The solution is to resort to the rule of law principles and establish the aspects or kinds of expressions that are not allowed and in what situations. We have said umpteen times that the absence of a comprehensive law regulating broadcasting is a serious drawback in the effort to ensure clean speech, especially on radio. A question frequently asked is what the National Media Commission or the National Communications Authority doing about this or that situation in which a radio station has abused its privileges. The answer, sadly, is not a lot because there is no law detailing what can be done to errant radio stations.
However, beyond the law, journalists (including radio producers and presenters) have a duty to “frame” in contexts that allows all sides of an issue to be canvassed or discussed. For example, for all the negatives that get reported in the media, there are serious efforts being made by thousands of organisations, institutions and individuals towards ensuring peace and development in the country. The problem we have in the media, especially on radio, is that journalists, presenters and producers appear to recognise that only political parties, and even then only the NDC and NPP have the right to comment on issues in the public domain.
The media should make more and better use of independent and expert sources instead of harking back to known and entrenched positions of the NPP and NDC. The conduct of “newspaper reviews” in most radio and television morning programmes is truly a pretext for confrontation. The same well known adversaries gather on the same day of every week to restate their rehearsed propaganda pieces with the same results. This is not meant to enlighten the public but to entrench prejudices even further in the body politic. The person who described me as a “prophet of doom” had a point. The nature of the media makes us obsessed with the negative. For example, the TV station that wanted to know who to BLAME for political tension could as well, or even instead discussed, who is working for peace in the country. The media should report as much of what is happening but it has to ensure that there is balance, not only in how it reports what it chooses to report but in what it chooses to report as well. In that sense, we have to remember that another slogan of the 1960s counter- culture was “GIVE PEACE A CHANCE”.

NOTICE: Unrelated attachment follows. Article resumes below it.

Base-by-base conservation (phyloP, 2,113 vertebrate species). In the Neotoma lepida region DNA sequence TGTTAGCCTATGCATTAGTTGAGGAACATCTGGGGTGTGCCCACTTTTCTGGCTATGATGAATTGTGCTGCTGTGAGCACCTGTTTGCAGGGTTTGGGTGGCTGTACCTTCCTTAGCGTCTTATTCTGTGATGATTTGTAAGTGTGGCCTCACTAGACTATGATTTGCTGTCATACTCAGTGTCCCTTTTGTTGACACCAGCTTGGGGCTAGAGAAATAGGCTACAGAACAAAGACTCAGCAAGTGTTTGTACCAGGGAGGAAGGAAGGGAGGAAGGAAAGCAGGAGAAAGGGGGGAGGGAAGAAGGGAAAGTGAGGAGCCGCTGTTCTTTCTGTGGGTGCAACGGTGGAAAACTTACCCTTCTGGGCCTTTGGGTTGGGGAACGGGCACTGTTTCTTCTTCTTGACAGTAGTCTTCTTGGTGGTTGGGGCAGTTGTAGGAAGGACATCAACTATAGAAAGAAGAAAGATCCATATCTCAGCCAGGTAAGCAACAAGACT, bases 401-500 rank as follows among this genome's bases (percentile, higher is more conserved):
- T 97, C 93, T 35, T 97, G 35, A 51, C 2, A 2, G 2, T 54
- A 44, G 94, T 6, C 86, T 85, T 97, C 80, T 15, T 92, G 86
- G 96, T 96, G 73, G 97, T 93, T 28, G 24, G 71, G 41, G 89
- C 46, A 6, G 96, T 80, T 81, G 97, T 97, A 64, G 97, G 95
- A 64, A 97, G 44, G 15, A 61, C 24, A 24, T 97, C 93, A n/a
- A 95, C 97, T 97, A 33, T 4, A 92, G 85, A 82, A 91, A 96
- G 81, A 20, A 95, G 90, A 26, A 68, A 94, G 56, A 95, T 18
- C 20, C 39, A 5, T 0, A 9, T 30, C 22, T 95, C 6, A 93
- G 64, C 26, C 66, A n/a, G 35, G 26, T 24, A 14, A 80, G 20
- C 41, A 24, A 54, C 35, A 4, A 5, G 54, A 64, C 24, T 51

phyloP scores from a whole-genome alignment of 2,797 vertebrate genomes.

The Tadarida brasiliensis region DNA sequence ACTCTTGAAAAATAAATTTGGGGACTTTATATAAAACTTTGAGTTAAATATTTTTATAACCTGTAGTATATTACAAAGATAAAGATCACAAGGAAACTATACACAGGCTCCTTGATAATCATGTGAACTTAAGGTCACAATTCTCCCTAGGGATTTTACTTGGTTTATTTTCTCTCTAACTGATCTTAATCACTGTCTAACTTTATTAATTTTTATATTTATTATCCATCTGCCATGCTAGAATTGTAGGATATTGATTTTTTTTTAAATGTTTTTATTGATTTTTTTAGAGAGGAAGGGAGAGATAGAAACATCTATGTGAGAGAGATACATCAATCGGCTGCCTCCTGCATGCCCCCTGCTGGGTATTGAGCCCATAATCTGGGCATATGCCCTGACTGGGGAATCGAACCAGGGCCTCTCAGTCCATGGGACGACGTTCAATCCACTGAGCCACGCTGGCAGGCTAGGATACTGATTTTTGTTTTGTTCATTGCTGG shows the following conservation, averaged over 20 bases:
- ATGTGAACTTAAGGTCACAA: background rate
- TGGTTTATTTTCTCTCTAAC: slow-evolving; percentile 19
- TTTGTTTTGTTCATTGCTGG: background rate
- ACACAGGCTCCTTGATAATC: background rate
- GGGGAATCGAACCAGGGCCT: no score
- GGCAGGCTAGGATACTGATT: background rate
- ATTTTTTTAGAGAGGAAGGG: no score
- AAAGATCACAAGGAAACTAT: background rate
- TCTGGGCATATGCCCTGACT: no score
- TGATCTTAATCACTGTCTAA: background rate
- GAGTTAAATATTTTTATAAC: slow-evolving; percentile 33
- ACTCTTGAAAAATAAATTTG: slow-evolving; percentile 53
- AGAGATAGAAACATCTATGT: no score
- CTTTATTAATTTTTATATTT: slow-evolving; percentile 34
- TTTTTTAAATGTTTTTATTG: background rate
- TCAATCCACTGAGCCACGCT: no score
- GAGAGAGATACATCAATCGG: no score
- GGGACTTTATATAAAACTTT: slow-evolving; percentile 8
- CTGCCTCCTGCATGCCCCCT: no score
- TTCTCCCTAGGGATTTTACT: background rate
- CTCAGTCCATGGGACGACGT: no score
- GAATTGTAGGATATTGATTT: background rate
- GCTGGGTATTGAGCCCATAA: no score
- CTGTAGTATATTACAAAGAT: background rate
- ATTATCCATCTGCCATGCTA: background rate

MFWA is SHOWING THE WAY
Talking of emphasizing the positive, one initiative that is definitely in the right direction is a new initiative of the Media Foundation for West Africa on “Promoting Issues-based and Decent Language Campaigning for a Peaceful, Free and Fair Elections in Ghana in 2012,” funded by STAR-Ghana. The project involves daily monitoring of campaign language or expressions by politicians and activists on specific programmes on 31 radio stations across the country. The monitoring also includes assessing the conduct of the stations that are being monitored. To ensure that the monitoring is reliable and credible, a comprehensive monitoring instrument was developed through the support of language experts from the University of Ghana, the Ghana Bureau of Languages and a Consultant from the School of Communication Studies. The main objective for this project is to contribute to ensuring issues-based and decent language campaigning in the 2012 elections, by monitoring and exposing political parties, activists and radio stations that use indecent expressions. Weekly reports from all the monitors are analysed by the MFWA and presented to the public through the media. The weekly reports are aimed at sensitising the public to know which political party, candidates or radio stations, are the most abusive in their expressions and are thus not focusing attention on the issues of importance to the majority of our citizens. This an initiative the media can follow because it is providing a solution to a problem. But equally importantly, that monitoring process has to be monitored, and this is a job that only the media can do; after all, the monitoring involves, to some extent, NDC and NPP, which appear to be the trigger alphabets for media reports.